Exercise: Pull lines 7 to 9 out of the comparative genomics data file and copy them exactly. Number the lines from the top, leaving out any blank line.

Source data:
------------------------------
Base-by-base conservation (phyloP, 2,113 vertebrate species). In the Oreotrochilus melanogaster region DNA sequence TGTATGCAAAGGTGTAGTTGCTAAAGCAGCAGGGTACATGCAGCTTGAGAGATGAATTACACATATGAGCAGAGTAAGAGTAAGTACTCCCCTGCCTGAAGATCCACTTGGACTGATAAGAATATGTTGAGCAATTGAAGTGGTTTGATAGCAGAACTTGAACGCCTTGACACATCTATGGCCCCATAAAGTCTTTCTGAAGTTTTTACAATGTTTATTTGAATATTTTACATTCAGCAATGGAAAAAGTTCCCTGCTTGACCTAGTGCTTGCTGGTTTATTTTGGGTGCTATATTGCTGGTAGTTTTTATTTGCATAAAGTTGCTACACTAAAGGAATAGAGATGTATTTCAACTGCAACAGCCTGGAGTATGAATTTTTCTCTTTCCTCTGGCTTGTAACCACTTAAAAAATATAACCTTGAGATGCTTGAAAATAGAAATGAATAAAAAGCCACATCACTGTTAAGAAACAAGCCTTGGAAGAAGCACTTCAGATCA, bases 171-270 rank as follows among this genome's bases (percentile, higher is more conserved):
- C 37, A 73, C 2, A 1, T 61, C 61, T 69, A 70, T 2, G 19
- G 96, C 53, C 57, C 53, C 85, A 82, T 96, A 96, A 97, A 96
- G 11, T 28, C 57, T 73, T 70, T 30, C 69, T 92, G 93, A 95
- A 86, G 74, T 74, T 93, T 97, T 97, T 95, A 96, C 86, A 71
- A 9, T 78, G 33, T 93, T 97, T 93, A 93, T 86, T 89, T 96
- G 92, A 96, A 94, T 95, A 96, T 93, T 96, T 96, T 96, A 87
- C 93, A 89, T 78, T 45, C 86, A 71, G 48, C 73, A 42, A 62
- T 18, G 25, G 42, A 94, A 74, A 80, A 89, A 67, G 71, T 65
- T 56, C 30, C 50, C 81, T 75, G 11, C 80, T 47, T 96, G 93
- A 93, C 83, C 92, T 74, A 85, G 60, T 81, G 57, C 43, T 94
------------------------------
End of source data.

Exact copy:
- G 92, A 96, A 94, T 95, A 96, T 93, T 96, T 96, T 96, A 87
- C 93, A 89, T 78, T 45, C 86, A 71, G 48, C 73, A 42, A 62
- T 18, G 25, G 42, A 94, A 74, A 80, A 89, A 67, G 71, T 65